There exists an axiom, uttered by wise men throughout history. Even if you are not particularly wise, if you utter this phrase you will appear to be wise, if only for the briefest of moments. It is advice, which is timeless, utterly true, and worthy of passing down from generation to generation. If it ain’t broke, don’t fix it.
The framers of the U.S. Constitution were wise men. One could argue that they really did not get much if anything wrong. Although, over the years we have added some language that seemed as if it should be in there.
You have to believe, that when the framers went about the business of designing the key elements of what our government should look like, and how it should operate, they put a lot of brainpower and forethought into the process. In fact, they took great pains to ensure that the power of the Federal Government should not exceed the rights of individual States.
One of the cornerstones of this strategy rested in how United States Senators were selected. It was not until 1914 that the people directly elected U.S. Senators. Until then, and according to the design of the framers, State Legislators of each state elected representatives to the Senate.
I am generally not inclined to support ideas, which remove control from the citizens; however, in this case I believe that the wisdom of the original framers was prophetic. Today, the United States Senate is broken. It wasn’t broken, but we tried to fix it anyway with the 17th Amendment to the U.S. Constitution. We violated that old axiom which is, was, and always will be true.
As originally planned, individual State governments had a voice in setting Federal policy by electing their representatives to the Senate. Upon ratification of the 17th Amendment, that voice was lost. Now the Federal Government rules supreme and it is constantly threatening to withhold federal tax revenue if State Legislatures do not fall in lockstep with Federal mandates.
The U.S. Senate, although elected by the citizens, is one area of government in which citizens have little control. We get to elect our own two Senators; however, that means that we cannot touch the other 98 percent of that power structure. The Senate, filled with career politicians, should scare the heck out of all of us. Many have little to no idea what it is like to start and successfully run a small business. Some have no experience in the job market, or working at the pleasure of someone else.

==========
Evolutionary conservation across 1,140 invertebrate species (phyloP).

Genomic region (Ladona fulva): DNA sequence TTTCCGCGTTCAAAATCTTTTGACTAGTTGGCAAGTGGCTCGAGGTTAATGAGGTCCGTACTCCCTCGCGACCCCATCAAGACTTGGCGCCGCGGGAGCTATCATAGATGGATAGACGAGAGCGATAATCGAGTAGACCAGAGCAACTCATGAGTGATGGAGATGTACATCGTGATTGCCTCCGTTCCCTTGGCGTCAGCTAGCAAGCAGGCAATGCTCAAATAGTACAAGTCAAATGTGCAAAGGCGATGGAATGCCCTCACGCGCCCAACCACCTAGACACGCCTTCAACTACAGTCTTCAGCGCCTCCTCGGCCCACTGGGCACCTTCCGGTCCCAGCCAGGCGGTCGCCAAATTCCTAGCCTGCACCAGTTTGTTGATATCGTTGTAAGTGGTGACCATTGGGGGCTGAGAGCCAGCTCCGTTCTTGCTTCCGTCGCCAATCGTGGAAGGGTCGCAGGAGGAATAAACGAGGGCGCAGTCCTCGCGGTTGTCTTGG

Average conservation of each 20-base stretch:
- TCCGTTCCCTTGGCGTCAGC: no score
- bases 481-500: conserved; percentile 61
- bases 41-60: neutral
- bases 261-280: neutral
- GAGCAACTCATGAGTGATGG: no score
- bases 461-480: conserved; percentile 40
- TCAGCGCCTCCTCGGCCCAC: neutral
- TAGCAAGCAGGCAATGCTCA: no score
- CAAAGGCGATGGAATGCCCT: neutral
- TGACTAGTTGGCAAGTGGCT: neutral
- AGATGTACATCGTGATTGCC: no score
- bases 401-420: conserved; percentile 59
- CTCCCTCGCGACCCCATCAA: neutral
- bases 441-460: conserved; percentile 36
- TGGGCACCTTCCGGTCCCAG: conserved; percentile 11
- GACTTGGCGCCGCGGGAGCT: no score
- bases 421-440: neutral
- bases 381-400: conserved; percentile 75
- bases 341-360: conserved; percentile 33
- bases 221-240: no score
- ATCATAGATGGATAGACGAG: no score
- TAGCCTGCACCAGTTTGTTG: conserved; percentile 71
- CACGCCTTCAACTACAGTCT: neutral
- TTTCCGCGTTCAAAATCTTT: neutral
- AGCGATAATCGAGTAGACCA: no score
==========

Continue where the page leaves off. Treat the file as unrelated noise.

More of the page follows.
The framers envisioned a system, composed of citizens, who if called upon, would devote a short slice of their lives to the service of their country. It was a common sense concept that has been lost to history, yet the logic still rings true today. Instead, what we have are entrenched politicians. Many have been squatting on public property for decades.
The business of the United States Senate is vitally important. There are only one hundred Senators, too few under any stretch of the imagination, to deal knowledgeably and efficiently with all of the issues that demand their attention. With all of that in mind, it is nauseating to see them constantly jockeying for power and perpetually campaigning. We really need these people to study the business before them and to vote. Period.
I believe that we should consider repealing the 17th Amendment to the Constitution; at least the portion that placed our U.S. Senators on a never-ending campaign trail. State Legislators live and work with us, locally in our own state. They have to look us in they eye as we wait in line at the bank. They sit next to us at our children’s band concerts. They will answer to each of us when they decide who will best represent our State’s interests in the Senate.
By removing U.S. Senators from the public campaign trail, they will more likely work to form power centers that represent the interests of their own states, rather than the interests of a national political Party. Perhaps while we are at it, we should exempt U.S. Senators from being eligible for the office of President. That step alone may solve a myriad of problems that have cast the Senate into such a state of disrepair.
If it ain’t broke, don’t fix it. However, if it is broke then no time is better than the present to make repairs. Just like an infection, the longer we let this problem fester, the smellier it is going to become.
Copyright ©2005, Phil Harris - All Rights Reserved